Posters are an important tool for letting the world know that you have accidentally lost your pet AND that you seriously want him/her back. Not only does it help inform everyone to be on the lookout, but it lets them know that you did not abandon the pet. Remember, there are good Samaritans out there who may have found your pet and, thinking that he/she was abandoned or unwanted, “rescued the poor thing” from an “undeserving” owner.
This section provides information about creating an effective poster, a sample poster, tools needed for putting up your posters, and a list of suggested locations for where to post your information. Please check local, state and federal guidelines in regards to where flyers may be posted.
Making a good poster
Click here to see example posters. In addition to posting flyers (8 x 11 sheets of paper) on bulletin boards, etc.., you will also want to attach flyers to highly visible giant fluorescent poster boards on telephone poles to advertise that you have lost your dog or cat. Fluorescent posters are highly visible, effective and they are harder for people to tear down. They have proven highly successful in the recovery of your lost pets. Your goal with these poster boards is to make them big, noticeable and brief.
Many thanks to Kat Albrecht and Missing Pet Partnership for her informative lost pet website and for her explanation for how to make a poster.
At least 10 giant (28″ x 22″) florescent orange poster boards;
2 large black magic permanent markers ( do not buy water soluble markers);
10 sheet protectors; duct tape;
10 flyers with color photo of your lost pet.
CREATING THE POSTERS:
- Use giant (28″ X 22″) florescent orange poster board available at most office supply stores. The size and florescent color will attract the eye of everyone who drives by-this is your goal! You will hang this vertical (not horizontal).
- At the very top, in 5-inch black letters , print the words REWARD.
- At the very bottom, in 5-inch black letters, print the words LOST CAT (or appropriate animal species).
- In the center of the poster, use clear packing tape to secure a plastic sheet protector. This is where you will slip your FLYER in and then seal the top portion with more tape to protect it from weather.
Above printed by permission of Kat Albrecht, Missing Pet Partnership.
Posting posters and flyers
Remember to display your poster at eye level for each situation. For example, if posted on:
- a telephone pole, the poster should be visible to someone driving by in a car
- a bulletin board, the poster should catch the eye of someone walking by
For more ideas of people and places to call—and specific local establishments—thumb through your yellow pages. Bear in mind that some towns may have local laws about hanging posters. You may need a permit and should establish some kind of relationship with the police, a selectman, or the town clerk. The more friendships you make, the more support you will get. Mobilize friends and family members to put up new posters every few days, as the old ones fall down or get weathered.
Your Private Property
- Your car’s side and back windows. If you have tinted glass, put poster on inside.
- Your front door
- Your front yard
- Your mailbox, if it is on the street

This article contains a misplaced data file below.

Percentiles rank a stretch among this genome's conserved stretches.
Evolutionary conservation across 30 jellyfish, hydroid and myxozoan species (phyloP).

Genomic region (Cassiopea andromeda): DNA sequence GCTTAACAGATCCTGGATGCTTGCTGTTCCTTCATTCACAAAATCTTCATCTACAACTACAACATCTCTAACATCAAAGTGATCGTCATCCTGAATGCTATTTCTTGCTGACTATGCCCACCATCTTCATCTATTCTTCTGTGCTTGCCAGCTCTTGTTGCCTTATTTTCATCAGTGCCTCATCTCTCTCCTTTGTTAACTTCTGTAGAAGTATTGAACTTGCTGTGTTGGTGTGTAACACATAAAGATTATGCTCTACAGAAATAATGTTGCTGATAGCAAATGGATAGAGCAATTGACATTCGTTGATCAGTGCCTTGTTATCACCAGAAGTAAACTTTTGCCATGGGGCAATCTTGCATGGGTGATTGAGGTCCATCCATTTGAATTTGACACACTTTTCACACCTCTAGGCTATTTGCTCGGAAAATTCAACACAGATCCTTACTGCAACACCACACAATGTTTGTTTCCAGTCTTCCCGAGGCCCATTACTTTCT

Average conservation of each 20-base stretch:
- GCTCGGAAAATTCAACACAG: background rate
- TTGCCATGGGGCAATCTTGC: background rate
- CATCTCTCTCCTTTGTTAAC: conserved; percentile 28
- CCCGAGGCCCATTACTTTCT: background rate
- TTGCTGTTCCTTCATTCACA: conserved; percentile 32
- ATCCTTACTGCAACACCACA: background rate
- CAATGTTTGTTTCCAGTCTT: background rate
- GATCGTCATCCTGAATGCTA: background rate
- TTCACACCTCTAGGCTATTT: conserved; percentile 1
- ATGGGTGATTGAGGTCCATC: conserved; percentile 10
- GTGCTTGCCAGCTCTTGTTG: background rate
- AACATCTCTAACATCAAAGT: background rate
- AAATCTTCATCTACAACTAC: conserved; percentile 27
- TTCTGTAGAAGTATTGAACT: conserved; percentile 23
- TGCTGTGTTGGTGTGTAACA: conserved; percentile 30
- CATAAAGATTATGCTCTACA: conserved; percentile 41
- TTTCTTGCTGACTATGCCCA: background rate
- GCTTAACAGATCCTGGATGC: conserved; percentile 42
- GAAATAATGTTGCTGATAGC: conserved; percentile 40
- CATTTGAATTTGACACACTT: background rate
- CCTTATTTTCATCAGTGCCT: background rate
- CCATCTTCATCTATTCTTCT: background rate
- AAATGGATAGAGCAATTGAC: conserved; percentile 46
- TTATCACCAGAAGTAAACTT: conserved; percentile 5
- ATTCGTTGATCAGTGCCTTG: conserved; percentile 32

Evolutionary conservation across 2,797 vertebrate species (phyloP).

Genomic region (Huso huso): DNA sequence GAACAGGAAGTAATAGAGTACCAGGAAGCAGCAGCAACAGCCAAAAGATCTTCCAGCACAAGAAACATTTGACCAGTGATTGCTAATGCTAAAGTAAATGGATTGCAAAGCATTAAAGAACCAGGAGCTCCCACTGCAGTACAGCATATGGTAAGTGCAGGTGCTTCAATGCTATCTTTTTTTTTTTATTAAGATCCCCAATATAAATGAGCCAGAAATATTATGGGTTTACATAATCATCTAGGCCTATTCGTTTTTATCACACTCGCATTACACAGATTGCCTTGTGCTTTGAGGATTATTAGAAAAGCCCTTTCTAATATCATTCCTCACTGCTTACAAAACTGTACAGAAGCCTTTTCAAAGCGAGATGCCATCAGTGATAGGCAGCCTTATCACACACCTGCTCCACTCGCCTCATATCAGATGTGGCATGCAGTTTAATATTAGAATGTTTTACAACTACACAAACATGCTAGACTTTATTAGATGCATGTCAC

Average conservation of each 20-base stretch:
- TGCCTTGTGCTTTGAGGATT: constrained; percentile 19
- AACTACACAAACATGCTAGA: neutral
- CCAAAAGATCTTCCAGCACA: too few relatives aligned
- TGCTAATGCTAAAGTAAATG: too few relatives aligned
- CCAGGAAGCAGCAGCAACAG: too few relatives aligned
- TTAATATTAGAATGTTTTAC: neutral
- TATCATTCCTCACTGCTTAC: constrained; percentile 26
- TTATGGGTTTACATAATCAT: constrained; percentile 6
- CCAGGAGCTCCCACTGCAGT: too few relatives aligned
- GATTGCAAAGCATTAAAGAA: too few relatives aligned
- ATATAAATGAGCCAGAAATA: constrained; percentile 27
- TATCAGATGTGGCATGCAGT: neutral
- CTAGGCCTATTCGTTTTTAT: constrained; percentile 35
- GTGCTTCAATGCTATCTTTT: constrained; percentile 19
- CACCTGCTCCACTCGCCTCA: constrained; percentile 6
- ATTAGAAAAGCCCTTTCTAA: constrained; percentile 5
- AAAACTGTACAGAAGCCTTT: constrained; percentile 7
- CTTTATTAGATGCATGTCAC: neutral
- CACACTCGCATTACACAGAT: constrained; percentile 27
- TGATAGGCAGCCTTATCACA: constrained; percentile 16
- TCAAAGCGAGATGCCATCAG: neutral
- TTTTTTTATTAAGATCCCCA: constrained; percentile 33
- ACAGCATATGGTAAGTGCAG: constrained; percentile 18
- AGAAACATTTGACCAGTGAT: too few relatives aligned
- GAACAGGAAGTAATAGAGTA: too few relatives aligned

- Coffee shops
- Convenience stores
- Child day care centers
- Fast food restaurants
- Gas stations
- Grocery stores (pet food aisle)
- Restaurant windows
- Dog trainers
- Humane societies
- Pet stores
- Pet day care centers
- Rescue groups
Prominent Public Locations
- Church bulletin boards
- Office building bulletin boards
- Park entrances
- School bulletin boards
- Stop signs
- Telephone poles
- Police station
See under Your Personal Property, above. Also consider putting posters on car windows in parking lots, but be aware of local laws.
In addition to the large posters that you have put up all over town, you should prepare flyers that you can pass out to everyone. Here are some suggestions for distributing your handouts:
Door to Door
Knock on every door in your neighbor and give them a flyer, leave one on the door or tape to the mailbox. At the same time, be sure to:
- write down the name, phone # and email address of the person to whom you spoke.
- leave your name and contact information, which should be on the poster.
- ask your neighbor to look and listen for a dog (or cat) in their area.
- call your animal’s name and listen carefully for signs of distress.
- check their garage, sheds or other buildings.
- look in their trees, bushes and gardens.
- check their basements and bulkheads.
- ask permission to enter their property to look for yourself (the animal might be too frightened to respond to a stranger).
- ask whether they have noticed a new dog (or cat) in the area.
- ask neighborhood kids if they have seen anything. Kids can be a great source of neighborhood goings-on.
- ask neighbors if they are aware of any cat trapping in the neighborhood. Don’t rule out neighbor malice.
- Give your postal carrier a flyer or a photo with the dog’s or cat’s name and your name/phone on it.
- Contact your newspaper delivery people, give them a flyer, and ask them to be on the lookout for your pet.
In the Park
Give copies of your flier to people that walk their dogs in the area. They are more likely to spot animals than most people. If you go to the parks early you may find people who regularly walk their dogs as an informal group. Dogs on leashes notice and want to investigate all kinds of things, including loose dogs or cats.
At the Office
Give flyers to your friends and office mates and ask them to pass them along.
Email, Facebook and other Social Media
Send it to everyone in your contact list and ask each contact to do the same. Additionally, creating a Facebook page entitled, “Find (your pet’s name)” is an efficient way of getting the word out that your pet is missing. Include photos and allow people to post sitings. Ask everyone you know to share this Facebook page to their own page.